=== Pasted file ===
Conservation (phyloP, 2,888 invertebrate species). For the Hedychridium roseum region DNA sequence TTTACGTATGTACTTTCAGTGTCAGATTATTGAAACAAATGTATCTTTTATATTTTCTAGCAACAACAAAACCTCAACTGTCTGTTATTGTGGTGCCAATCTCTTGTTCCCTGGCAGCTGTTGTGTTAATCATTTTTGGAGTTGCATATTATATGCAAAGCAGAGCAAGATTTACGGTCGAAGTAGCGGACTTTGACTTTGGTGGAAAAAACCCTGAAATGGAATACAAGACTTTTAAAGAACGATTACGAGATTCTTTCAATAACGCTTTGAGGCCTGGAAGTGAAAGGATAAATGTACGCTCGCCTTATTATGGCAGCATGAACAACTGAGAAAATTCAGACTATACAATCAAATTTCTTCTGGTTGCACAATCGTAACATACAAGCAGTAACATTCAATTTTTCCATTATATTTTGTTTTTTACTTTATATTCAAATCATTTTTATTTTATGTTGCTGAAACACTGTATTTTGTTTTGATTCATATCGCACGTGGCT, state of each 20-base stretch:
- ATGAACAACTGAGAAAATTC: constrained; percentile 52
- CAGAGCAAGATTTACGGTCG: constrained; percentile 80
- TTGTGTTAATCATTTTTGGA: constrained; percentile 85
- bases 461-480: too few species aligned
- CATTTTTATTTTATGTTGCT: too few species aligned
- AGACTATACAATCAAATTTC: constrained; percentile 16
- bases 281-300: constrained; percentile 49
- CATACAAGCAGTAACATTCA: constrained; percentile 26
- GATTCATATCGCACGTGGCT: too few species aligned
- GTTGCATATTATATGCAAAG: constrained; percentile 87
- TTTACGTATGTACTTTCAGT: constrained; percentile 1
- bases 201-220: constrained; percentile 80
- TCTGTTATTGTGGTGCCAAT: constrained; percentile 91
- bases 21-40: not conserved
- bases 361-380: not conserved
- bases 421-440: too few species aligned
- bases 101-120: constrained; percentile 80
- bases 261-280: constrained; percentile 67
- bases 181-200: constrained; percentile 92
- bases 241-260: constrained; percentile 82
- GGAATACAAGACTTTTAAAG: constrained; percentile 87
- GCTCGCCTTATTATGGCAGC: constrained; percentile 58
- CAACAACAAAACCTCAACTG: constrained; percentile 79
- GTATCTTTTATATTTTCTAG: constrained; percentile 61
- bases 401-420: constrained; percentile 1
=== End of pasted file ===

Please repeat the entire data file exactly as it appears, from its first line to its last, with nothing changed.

Conservation (phyloP, 2,888 invertebrate species). For the Hedychridium roseum region DNA sequence TTTACGTATGTACTTTCAGTGTCAGATTATTGAAACAAATGTATCTTTTATATTTTCTAGCAACAACAAAACCTCAACTGTCTGTTATTGTGGTGCCAATCTCTTGTTCCCTGGCAGCTGTTGTGTTAATCATTTTTGGAGTTGCATATTATATGCAAAGCAGAGCAAGATTTACGGTCGAAGTAGCGGACTTTGACTTTGGTGGAAAAAACCCTGAAATGGAATACAAGACTTTTAAAGAACGATTACGAGATTCTTTCAATAACGCTTTGAGGCCTGGAAGTGAAAGGATAAATGTACGCTCGCCTTATTATGGCAGCATGAACAACTGAGAAAATTCAGACTATACAATCAAATTTCTTCTGGTTGCACAATCGTAACATACAAGCAGTAACATTCAATTTTTCCATTATATTTTGTTTTTTACTTTATATTCAAATCATTTTTATTTTATGTTGCTGAAACACTGTATTTTGTTTTGATTCATATCGCACGTGGCT, state of each 20-base stretch:
- ATGAACAACTGAGAAAATTC: constrained; percentile 52
- CAGAGCAAGATTTACGGTCG: constrained; percentile 80
- TTGTGTTAATCATTTTTGGA: constrained; percentile 85
- bases 461-480: too few species aligned
- CATTTTTATTTTATGTTGCT: too few species aligned
- AGACTATACAATCAAATTTC: constrained; percentile 16
- bases 281-300: constrained; percentile 49
- CATACAAGCAGTAACATTCA: constrained; percentile 26
- GATTCATATCGCACGTGGCT: too few species aligned
- GTTGCATATTATATGCAAAG: constrained; percentile 87
- TTTACGTATGTACTTTCAGT: constrained; percentile 1
- bases 201-220: constrained; percentile 80
- TCTGTTATTGTGGTGCCAAT: constrained; percentile 91
- bases 21-40: not conserved
- bases 361-380: not conserved
- bases 421-440: too few species aligned
- bases 101-120: constrained; percentile 80
- bases 261-280: constrained; percentile 67
- bases 181-200: constrained; percentile 92
- bases 241-260: constrained; percentile 82
- GGAATACAAGACTTTTAAAG: constrained; percentile 87
- GCTCGCCTTATTATGGCAGC: constrained; percentile 58
- CAACAACAAAACCTCAACTG: constrained; percentile 79
- GTATCTTTTATATTTTCTAG: constrained; percentile 61
- bases 401-420: constrained; percentile 1